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Malta - Economy

On 10 November 2017, the European Parliament passed a resolution on the Rule of law in Malta [2017/2935(RSP)) ], which noted that media outlets in Malta had reported coming under severe pressure from Pilatus Bank, which is at the centre of money-laundering allegations, to retract or remove stories concerning that bank. "Pilatus Bank has commenced legal action in the USA against Maltese media for tarnishing its reputation; ... a leaked Financial Intelligence Analysis Unit (FIAU) compliance report reveals that Pilatus Banks clients are predominantly Politically Exposed Persons from Azerbaijan, but that the bank did not apply enhanced customer due diligence to these clients as required by the Anti-Money Laundering Directive (AMLD)..."

Maltese law provides criminal penalties for official corruption, and the government generally implements these laws effectively. The Malta Police and the Permanent Commission against Corruption are responsible for combating official corruption. The U.S. Embassy is aware of an increasing number of government corruption allegations; however, few have yet to result in legal action or resignations.

Exporters and investors should be aware that generally all countries prohibit the bribery of their public officials, and prohibit their officials from soliciting bribes under domestic laws. Most countries are required to criminalize such bribery and other acts of corruption by virtue of being parties to various international conventions.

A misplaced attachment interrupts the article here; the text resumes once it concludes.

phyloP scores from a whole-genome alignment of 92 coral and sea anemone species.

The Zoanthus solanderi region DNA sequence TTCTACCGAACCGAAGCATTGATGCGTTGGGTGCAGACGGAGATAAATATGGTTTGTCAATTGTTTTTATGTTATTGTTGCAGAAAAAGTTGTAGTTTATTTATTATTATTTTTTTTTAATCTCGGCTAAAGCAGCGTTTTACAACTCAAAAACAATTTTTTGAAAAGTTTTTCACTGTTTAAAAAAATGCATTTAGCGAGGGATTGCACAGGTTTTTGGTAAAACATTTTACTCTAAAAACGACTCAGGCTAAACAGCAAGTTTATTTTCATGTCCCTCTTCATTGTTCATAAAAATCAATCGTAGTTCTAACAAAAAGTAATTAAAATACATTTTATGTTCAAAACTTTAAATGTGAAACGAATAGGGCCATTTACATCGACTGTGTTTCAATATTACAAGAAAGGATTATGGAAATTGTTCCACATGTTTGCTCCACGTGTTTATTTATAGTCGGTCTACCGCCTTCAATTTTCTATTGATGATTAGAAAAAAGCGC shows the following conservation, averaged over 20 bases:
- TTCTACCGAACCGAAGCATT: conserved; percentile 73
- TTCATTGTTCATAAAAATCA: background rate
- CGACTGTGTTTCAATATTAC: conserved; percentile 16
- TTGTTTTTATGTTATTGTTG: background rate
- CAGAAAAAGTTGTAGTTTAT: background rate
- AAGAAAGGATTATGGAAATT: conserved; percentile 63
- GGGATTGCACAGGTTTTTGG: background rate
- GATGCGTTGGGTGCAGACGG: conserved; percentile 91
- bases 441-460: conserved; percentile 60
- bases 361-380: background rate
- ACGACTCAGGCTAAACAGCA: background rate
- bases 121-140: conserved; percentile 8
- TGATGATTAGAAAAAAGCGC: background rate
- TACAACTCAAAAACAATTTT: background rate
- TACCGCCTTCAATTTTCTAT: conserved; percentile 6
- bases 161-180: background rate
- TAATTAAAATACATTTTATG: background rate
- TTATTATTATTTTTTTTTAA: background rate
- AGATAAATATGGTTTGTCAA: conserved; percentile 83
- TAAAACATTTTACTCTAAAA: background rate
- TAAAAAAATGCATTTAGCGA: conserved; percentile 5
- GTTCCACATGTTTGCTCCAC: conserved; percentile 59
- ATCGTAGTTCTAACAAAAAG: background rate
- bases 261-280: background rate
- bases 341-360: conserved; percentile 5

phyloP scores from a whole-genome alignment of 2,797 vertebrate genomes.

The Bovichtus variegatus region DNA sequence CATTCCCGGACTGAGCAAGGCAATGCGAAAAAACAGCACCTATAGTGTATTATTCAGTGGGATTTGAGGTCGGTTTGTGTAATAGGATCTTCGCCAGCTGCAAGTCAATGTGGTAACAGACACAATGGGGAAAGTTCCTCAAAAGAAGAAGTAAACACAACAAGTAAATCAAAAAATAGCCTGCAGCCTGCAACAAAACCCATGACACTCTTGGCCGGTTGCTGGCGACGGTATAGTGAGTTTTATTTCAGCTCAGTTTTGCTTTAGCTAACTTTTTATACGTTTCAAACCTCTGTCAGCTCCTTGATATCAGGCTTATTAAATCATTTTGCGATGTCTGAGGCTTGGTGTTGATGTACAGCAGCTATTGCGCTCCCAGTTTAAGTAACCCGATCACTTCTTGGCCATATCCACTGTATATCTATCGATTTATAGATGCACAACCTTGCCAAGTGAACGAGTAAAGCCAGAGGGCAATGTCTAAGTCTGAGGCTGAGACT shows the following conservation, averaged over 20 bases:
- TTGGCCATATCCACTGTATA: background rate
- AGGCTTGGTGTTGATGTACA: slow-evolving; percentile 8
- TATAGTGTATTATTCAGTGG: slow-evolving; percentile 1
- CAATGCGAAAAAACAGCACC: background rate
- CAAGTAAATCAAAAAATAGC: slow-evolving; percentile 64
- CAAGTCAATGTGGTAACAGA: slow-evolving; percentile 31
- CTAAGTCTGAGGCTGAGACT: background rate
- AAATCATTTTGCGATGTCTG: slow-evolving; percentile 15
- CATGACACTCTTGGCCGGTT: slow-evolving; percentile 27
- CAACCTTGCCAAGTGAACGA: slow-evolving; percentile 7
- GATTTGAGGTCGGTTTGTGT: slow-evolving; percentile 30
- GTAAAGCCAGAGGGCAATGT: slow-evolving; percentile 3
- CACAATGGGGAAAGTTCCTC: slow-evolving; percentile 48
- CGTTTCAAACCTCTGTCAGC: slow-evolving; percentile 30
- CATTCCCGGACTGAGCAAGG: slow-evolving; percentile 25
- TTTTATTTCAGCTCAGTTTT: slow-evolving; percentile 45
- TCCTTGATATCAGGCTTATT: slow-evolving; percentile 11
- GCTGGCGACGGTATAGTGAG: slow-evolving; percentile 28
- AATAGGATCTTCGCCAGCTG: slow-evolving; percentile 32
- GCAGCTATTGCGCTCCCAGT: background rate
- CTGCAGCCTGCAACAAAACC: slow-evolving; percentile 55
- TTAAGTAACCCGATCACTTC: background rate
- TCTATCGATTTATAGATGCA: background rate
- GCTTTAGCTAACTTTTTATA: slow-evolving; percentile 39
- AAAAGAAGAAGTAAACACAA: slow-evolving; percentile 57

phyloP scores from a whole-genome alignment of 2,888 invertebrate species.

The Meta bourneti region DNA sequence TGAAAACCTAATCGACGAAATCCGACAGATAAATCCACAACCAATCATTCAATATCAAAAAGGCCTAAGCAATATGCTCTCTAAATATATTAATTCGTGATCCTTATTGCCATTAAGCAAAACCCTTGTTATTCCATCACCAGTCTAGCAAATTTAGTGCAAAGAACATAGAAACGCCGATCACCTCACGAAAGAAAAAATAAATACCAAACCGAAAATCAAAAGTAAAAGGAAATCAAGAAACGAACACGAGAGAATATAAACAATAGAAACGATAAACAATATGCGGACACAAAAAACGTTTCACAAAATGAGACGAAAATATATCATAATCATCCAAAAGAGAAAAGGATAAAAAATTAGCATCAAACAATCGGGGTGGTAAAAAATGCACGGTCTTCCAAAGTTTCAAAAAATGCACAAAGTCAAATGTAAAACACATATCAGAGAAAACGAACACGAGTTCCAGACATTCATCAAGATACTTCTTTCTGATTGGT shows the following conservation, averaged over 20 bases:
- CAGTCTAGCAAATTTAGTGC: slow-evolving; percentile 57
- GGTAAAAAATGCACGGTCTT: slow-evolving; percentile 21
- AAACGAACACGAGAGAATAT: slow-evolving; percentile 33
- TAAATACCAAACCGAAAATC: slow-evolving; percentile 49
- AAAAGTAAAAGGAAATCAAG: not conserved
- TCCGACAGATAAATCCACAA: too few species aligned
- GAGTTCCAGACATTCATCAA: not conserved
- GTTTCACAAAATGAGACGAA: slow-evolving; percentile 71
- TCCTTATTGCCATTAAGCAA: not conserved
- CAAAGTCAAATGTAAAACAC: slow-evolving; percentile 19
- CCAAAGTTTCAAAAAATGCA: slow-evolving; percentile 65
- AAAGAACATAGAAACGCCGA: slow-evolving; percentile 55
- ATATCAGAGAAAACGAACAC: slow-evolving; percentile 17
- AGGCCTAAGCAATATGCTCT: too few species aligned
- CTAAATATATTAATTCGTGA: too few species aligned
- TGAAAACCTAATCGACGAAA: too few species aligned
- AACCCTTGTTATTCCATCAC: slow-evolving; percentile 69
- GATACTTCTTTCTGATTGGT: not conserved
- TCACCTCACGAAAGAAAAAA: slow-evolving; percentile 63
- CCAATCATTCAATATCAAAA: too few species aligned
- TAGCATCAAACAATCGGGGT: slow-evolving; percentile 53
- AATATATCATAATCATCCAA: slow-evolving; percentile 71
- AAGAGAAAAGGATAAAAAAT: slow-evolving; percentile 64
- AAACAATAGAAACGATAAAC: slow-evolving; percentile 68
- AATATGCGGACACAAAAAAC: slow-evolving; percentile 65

Public sector corruption, including bribery of public officials, is a minor challenge for U.S. firms operating in Malta. The Council of Europes Group of States Against Corruption (GRECO) completed its fourth evaluation of Malta in the summer of 2015. Following the three previous rounds of evaluation and follow-up compliance review, Malta introduced a number of legislative measures to combat corruption. The reviewers noted that, the pace given to these changes and their reactive nature have not always provided reassurance to the public that unethical practices are unacceptable and that effective action will be taken to punish transgression. Moreover, the current complexity and delay in the Maltese judicial system mean that cases often take many years to reach conclusion. In a small community such as Malta, handling interpersonal relationships and addressing real or potential conflicts of interest are clearly critical challenges.

Despite these challenges, Malta has taken significant steps to combat corruption, including the establishment in 2002 of the Financial Intelligence Analysis Unit, to support domestic and international law enforcement investigative efforts. The Prevention of Money Laundering and Funding of Terrorism Regulations were transposed into Maltese law in July 2008, and conform to the EU legislation under Directive 2005/60/EC (the Third Directive) and Directive 2006/70/EC.

A 2008 report by the Committee of Experts on the Evaluation of Anti-Money Laundering Measures and the Financing of Terrorism (MONEYVAL) confirms Maltese authorities have taken measures to ensure the anti-money laundering/combatting the financing of terrorism (AML/CFT) regime in Malta is consistent with recognized international standards and practices.